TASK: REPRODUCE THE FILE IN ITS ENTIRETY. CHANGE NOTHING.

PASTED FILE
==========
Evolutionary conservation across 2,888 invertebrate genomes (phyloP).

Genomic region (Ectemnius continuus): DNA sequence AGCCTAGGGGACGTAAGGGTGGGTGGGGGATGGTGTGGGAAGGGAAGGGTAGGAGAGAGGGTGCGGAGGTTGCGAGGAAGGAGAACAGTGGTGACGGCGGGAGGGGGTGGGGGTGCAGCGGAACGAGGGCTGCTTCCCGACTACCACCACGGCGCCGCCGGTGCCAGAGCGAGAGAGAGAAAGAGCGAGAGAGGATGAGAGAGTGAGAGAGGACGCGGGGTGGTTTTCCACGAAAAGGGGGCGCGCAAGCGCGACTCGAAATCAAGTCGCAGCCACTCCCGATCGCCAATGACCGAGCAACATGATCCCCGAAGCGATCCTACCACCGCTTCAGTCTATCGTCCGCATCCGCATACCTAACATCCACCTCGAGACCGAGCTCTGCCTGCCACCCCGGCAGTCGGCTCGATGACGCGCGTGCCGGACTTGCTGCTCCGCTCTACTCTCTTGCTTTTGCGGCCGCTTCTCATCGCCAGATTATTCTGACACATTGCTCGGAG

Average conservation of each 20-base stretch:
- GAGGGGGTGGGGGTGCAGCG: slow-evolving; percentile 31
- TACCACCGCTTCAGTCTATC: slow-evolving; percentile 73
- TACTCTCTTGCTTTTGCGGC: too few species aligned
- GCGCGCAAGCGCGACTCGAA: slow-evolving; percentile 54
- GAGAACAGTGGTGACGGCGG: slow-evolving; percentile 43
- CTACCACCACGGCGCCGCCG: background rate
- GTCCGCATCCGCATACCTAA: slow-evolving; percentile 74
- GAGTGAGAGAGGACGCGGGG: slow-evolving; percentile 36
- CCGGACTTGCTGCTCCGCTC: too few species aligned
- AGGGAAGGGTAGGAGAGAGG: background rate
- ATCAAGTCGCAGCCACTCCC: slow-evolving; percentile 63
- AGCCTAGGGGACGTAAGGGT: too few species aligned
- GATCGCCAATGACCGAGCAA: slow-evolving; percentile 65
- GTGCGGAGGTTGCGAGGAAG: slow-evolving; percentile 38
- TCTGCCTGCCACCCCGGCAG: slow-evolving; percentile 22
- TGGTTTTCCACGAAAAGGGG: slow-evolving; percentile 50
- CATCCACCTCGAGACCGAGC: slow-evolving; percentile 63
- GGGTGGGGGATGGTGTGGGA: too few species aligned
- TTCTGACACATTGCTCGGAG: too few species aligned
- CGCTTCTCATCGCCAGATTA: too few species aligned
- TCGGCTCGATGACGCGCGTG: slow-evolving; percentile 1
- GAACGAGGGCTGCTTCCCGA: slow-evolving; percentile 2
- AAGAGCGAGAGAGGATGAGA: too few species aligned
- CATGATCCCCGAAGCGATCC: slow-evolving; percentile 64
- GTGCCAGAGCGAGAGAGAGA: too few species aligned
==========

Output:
Evolutionary conservation across 2,888 invertebrate genomes (phyloP).

Genomic region (Ectemnius continuus): DNA sequence AGCCTAGGGGACGTAAGGGTGGGTGGGGGATGGTGTGGGAAGGGAAGGGTAGGAGAGAGGGTGCGGAGGTTGCGAGGAAGGAGAACAGTGGTGACGGCGGGAGGGGGTGGGGGTGCAGCGGAACGAGGGCTGCTTCCCGACTACCACCACGGCGCCGCCGGTGCCAGAGCGAGAGAGAGAAAGAGCGAGAGAGGATGAGAGAGTGAGAGAGGACGCGGGGTGGTTTTCCACGAAAAGGGGGCGCGCAAGCGCGACTCGAAATCAAGTCGCAGCCACTCCCGATCGCCAATGACCGAGCAACATGATCCCCGAAGCGATCCTACCACCGCTTCAGTCTATCGTCCGCATCCGCATACCTAACATCCACCTCGAGACCGAGCTCTGCCTGCCACCCCGGCAGTCGGCTCGATGACGCGCGTGCCGGACTTGCTGCTCCGCTCTACTCTCTTGCTTTTGCGGCCGCTTCTCATCGCCAGATTATTCTGACACATTGCTCGGAG

Average conservation of each 20-base stretch:
- GAGGGGGTGGGGGTGCAGCG: slow-evolving; percentile 31
- TACCACCGCTTCAGTCTATC: slow-evolving; percentile 73
- TACTCTCTTGCTTTTGCGGC: too few species aligned
- GCGCGCAAGCGCGACTCGAA: slow-evolving; percentile 54
- GAGAACAGTGGTGACGGCGG: slow-evolving; percentile 43
- CTACCACCACGGCGCCGCCG: background rate
- GTCCGCATCCGCATACCTAA: slow-evolving; percentile 74
- GAGTGAGAGAGGACGCGGGG: slow-evolving; percentile 36
- CCGGACTTGCTGCTCCGCTC: too few species aligned
- AGGGAAGGGTAGGAGAGAGG: background rate
- ATCAAGTCGCAGCCACTCCC: slow-evolving; percentile 63
- AGCCTAGGGGACGTAAGGGT: too few species aligned
- GATCGCCAATGACCGAGCAA: slow-evolving; percentile 65
- GTGCGGAGGTTGCGAGGAAG: slow-evolving; percentile 38
- TCTGCCTGCCACCCCGGCAG: slow-evolving; percentile 22
- TGGTTTTCCACGAAAAGGGG: slow-evolving; percentile 50
- CATCCACCTCGAGACCGAGC: slow-evolving; percentile 63
- GGGTGGGGGATGGTGTGGGA: too few species aligned
- TTCTGACACATTGCTCGGAG: too few species aligned
- CGCTTCTCATCGCCAGATTA: too few species aligned
- TCGGCTCGATGACGCGCGTG: slow-evolving; percentile 1
- GAACGAGGGCTGCTTCCCGA: slow-evolving; percentile 2
- AAGAGCGAGAGAGGATGAGA: too few species aligned
- CATGATCCCCGAAGCGATCC: slow-evolving; percentile 64
- GTGCCAGAGCGAGAGAGAGA: too few species aligned